‘Inyo County, California,’ an Albert Bierstadt painting from the 1800s, was successfully restored by experts through Kodner Gallery in Ladue.

          A thing of beauty is a joy forever, but forever is a long time. Paintings, sculptures and fine furniture, like people, are vulnerable to the ravages of aging. Fortunately, several area galleries and businesses specialize in the meticulous craft of restoration. Their expertise can help you care for your fine art and antiques.

    Jonathan Kodner still winces when he remembers the Albert Bierstadt painting that had been damaged by a carelessly thrown basketball, and the $3.5 million Picasso that fell during an earthquake. “The Bierstadt was torn, and the lower part of the Picasso’s canvas had buckled,” recalls Kodner, co-owner of Kodner Gallery. “We had the Bierstadt re-stitched and the paint touched up and re-stretched the Picasso. Both works were restored to their original integrity.”

    Scott Kerr and his four-person team at McCaughen & Burr Fine Arts were asked to restore the Thomas Hart Benton murals at the Missouri State Capitol building a few years ago. “It was an extraordinary challenge, because Benton, like a lot of those WPA painters in the 1930s, used egg tempera instead of oil paint,” recalls Kerr, who has been restoring paintings and murals for 25 years.

    Art restoration requires a high degree of artistic talent as well as technical expertise, says Kodner, who relies on experts all over the country for restoration services. “A skilled craftsperson can match a color and a brush stroke with amazing precision,” he notes. “He or she can repair damage by using the least invasive process.”

    “The best restorers have what we call a ‘soft hand’ they know when to stop,” agrees Kerr of McCaughen & Burr, the oldest art gallery west of the Mississippi. “You not only have to know how to paint, you have to understand how other people paint.”

    Restorers are called upon to fix rips, punctures, scrapes or cracks; water or fire damage; deterioration from acidic materials and pigments; and dirty varnishes or surfaces. “One of the most common problems we see is with paintings, drawings and sculpture that have been kept in rooms with old fireplaces,” Kodner says. “The ones from more than 50 years ago deposited a lot of soot, which is hard to clean.”

    Although Kerr, himself a restoration artist, has fixed more than his share of ripped or charred canvases over the years, the majority of his restoration work is basic cleaning. “After about 20 years or so of soot, cigarette smoke, and wear and tear, the varnish on a painting yellows, making the painting look dark and dingy and obscuring detail and dimension,” he explains. Removing that layer or two of varnish with cleansing solution and cotton swabs is a slow, painstaking process that can take up to 30 days. “Once the varnish is off, we do whatever needs to be done: patch up tears, sand the rough spots, do a little fill-in painting. Then we go over everything again with a mild solution and add a couple layers of resin-based varnish.”  The fresh varnish enhances the color and protects the painting for future generations. “And that’s the whole point of restoration,” Kerr says. “People don’t really own artwork, we’re just caretakers.”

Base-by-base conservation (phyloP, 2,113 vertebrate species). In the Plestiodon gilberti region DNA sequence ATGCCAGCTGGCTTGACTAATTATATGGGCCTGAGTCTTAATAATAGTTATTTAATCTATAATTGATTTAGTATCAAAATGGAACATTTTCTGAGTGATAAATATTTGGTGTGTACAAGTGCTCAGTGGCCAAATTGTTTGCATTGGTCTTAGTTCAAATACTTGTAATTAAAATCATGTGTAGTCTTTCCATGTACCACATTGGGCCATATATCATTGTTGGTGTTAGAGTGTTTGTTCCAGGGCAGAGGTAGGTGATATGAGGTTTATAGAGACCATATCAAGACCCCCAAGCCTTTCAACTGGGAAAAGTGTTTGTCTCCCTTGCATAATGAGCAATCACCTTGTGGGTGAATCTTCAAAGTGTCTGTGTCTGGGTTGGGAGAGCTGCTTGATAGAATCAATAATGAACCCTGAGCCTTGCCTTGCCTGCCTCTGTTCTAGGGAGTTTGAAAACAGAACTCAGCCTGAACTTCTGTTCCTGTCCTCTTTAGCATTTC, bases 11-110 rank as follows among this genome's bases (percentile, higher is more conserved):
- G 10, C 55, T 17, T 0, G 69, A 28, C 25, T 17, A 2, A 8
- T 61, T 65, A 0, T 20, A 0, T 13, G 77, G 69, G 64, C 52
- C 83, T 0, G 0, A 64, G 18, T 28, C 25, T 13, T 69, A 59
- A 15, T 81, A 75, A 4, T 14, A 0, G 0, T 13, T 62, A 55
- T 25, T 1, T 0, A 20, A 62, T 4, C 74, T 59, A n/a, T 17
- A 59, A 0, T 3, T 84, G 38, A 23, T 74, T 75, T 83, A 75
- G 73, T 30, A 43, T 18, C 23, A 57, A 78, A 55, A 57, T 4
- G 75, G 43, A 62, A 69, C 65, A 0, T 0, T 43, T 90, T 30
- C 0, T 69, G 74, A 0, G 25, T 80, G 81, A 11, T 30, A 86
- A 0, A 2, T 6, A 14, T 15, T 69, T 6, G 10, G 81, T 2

Like art restoration, antiques refinishing also takes an artist’s eye and a technician’s knowledge. Sue Wheeler has been applying both for more than 20 years at her business, Wood Refinishing by Sue Wheeler, and as the exclusive refinisher for Jon Paul’s Antiques. “I don’t do ‘restoration,’ which involves using the same products as the original finish,” she explains. “What I do is technically ‘refinishing’: I strip or sand the piece and then use contemporary products, such as polyurethane.”

    State-of-the-art products make Wheeler’s job easier, although she refuses to use spray lacquers. “These go on with less labor and are an advantage for the bottom line, but I’ve always used polyurethane and prefer it for durability.” She and her employee of 14 years, Ron Johnson, still strip each piece by hand: “It’s much gentler on the wood.” But she sings the praises of today’s polyurethane finishes. “Polyurethane used to look a quarter-inch thick and had only one sheen: gloss. Now the texture is wonderful and it comes in a variety of sheens, including satin, semi-gloss and gloss. With a satin poly, I can make a piece look hand-rubbed. For a little more shine, I’ll use a semi-gloss.”

    She prefers to do an ‘open-grain’ finish, which doesn’t involve a seal coat. “You can feel the grain when it’s done,” she says. “I don’t care for a lacquer finish to me, it feels like plastic, not wood. If that’s what a client wants, I’ll refer him to someone else.”

    The oldest piece she’s ever worked on was a bed from the 1850s. “My client bought it at auction from Ivey-Selkirk,” she recalls. “He needed the side rails extended to fit a queen-size bed, so we had to make sure the new wood was ‘aged’ to match the old. I sat down with gel stains of different colors and worked and worked until I got it exactly right.”

    It was worth it, she says. “There’s so much gratification in transforming a piece back to its original condition. The most fun of all is watching the customer’s face when he sees what a big difference a little loving care can make.” 

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